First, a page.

Writer: James Stokoe
Artist: James Stokoe
Colorist: James Stokoe
Letterer: James Stokoe
Cover Artists: James Stokoe, Geof Darrow, Rafael Albuquerque
Editor: Daniel Chabon, Rachel Roberts
Publisher: Dark Horse Comics
I came to James Stokoe’s work with a sense of wonder, stopping by his table at the Toronto Comic Arts Festival as he was signing copies of Sobek for fans. I picked up the slim volume and was overwhelmed by the attention to detail inside. What tipped me over the edge into Stokoe fandom, however, was the illustration he drew alongside his signature — a painstakingly produced alien drawn with his left hand for everyone who wanted their copy signed.
A week later, I picked up Aliens: Dead Orbit. A four-issue limited series published by Dark Horse Comics, it was written, illustrated, inked, colored, and lettered by Stokoe, and it’s possibly the only comic that does justice to Ridley Scott’s cinematic masterpiece. There have been other titles documenting that battle between humans and Xenomorphs for over three decades now, but what Stokoe manages to do with his obsessive attention to detail is create pages that almost thrum with energy. His stories are set on the Sphacteria, in a forgotten part of space, and focus on one man’s struggle to prolong what appears to be a battle he will inevitably lose. It is to Stokoe’s credit that the end simply doesn’t matter as much as the road he takes to get there, combining the best of horror, sci-fi, and fantasy to keep readers guessing.
The influence of the legendary H.R. Giger is strong in these pages, but never explicit because Stokoe channels it into art that hints at rather than spells out how the plot develops.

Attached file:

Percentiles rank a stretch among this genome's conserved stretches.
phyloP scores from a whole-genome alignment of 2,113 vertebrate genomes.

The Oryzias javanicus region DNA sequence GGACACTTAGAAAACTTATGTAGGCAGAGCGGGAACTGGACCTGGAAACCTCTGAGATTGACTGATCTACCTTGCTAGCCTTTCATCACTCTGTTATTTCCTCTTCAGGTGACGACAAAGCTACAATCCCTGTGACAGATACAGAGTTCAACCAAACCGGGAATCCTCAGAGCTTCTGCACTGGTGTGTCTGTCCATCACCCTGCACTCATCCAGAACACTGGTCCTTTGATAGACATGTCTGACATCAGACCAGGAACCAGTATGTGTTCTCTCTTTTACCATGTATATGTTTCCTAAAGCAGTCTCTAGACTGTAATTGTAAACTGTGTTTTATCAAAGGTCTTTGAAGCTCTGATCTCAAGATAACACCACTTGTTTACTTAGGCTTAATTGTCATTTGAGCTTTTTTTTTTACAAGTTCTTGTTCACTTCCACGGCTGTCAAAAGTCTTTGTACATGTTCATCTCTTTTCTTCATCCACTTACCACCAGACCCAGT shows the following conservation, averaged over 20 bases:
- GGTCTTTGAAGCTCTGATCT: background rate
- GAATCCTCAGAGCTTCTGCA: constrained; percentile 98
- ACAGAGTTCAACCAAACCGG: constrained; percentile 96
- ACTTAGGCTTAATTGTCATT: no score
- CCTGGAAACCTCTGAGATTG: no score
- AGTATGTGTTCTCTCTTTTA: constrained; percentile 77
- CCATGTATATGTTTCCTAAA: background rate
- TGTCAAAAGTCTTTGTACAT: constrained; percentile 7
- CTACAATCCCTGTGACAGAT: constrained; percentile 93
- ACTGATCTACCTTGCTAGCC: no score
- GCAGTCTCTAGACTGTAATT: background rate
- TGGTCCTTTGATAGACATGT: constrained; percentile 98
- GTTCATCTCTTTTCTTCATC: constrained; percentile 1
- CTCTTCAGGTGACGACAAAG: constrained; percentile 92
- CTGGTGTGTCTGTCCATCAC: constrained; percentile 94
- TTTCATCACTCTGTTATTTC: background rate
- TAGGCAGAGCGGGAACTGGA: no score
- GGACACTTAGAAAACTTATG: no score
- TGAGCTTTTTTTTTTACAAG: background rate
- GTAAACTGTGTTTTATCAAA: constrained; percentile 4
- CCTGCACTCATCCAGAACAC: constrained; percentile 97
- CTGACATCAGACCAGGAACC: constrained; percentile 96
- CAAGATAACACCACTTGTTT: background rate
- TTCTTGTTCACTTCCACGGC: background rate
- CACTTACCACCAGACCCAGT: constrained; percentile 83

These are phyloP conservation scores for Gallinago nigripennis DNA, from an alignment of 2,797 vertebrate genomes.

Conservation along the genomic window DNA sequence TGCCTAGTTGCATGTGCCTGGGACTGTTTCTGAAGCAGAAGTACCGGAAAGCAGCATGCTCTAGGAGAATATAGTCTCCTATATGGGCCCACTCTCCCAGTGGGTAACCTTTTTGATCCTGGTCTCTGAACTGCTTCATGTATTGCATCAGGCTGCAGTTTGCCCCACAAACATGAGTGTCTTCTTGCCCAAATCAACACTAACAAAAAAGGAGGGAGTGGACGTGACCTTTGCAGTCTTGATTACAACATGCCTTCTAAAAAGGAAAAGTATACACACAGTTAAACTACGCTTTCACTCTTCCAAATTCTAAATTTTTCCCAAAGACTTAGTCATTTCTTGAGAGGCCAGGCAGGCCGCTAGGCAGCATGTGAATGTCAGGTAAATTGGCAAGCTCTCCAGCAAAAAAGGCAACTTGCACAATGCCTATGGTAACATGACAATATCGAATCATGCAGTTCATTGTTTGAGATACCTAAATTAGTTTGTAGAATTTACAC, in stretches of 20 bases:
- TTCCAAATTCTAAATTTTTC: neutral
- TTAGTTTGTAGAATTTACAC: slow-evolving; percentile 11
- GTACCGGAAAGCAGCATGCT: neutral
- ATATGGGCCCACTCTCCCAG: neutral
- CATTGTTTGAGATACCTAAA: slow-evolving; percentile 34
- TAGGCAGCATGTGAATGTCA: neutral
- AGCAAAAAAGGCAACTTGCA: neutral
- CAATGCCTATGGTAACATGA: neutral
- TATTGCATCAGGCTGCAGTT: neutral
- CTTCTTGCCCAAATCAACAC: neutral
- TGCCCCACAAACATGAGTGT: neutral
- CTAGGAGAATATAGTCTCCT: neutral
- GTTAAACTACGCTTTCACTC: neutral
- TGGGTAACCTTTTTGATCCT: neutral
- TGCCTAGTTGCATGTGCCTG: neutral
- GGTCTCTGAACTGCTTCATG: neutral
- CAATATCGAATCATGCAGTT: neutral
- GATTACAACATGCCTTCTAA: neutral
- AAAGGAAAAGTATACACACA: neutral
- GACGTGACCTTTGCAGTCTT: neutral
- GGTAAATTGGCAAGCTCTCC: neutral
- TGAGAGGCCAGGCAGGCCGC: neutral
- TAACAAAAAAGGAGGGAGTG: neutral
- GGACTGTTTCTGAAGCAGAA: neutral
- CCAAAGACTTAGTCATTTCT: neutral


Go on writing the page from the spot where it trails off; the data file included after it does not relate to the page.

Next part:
The premise is familiar, of course, given that the original film has long seeped into our collective consciousness. An engineering officer named Wascylewski must come to terms with a massive accident at his space station and must do everything within his power to survive an imminent attack from an unknown creature. His tale picks up where Aliens: Defiance ends, and its concise format allows it to avoid the pitfalls that eventually dragged the latter 12-issue series down.
Stokoe has a strong sense of narrative and uses all kinds of visual cues to help us track Wascylewski on his lonely trek across the Sphacteria as he tries to assess collateral damage and make sense of what has just gone wrong. A couple of false alarms work well here, priming us for the emergence of the Xenomorph at a moment that guarantees maximum impact.
When a derelict starship docks on autopilot, the crew of the Sphacteria investigates, oblivious of what three cryotubes within the ship have been infected with. If this sounds as if it’s a simple retelling of the original plot, it doesn’t do justice to Stokoe’s craft. He captures a sense of claustrophobic dread as it starts to take hold of the protagonist as well as the reader.
If you like the Alien franchise and love how comics have approached the subject, this will be a great addition to your collection. If you haven’t read any of the comic spinoffs before and are one of the few human beings on Earth unfamiliar with the films, this may be one of the most satisfying comics you will read in a long time. Either way, you win.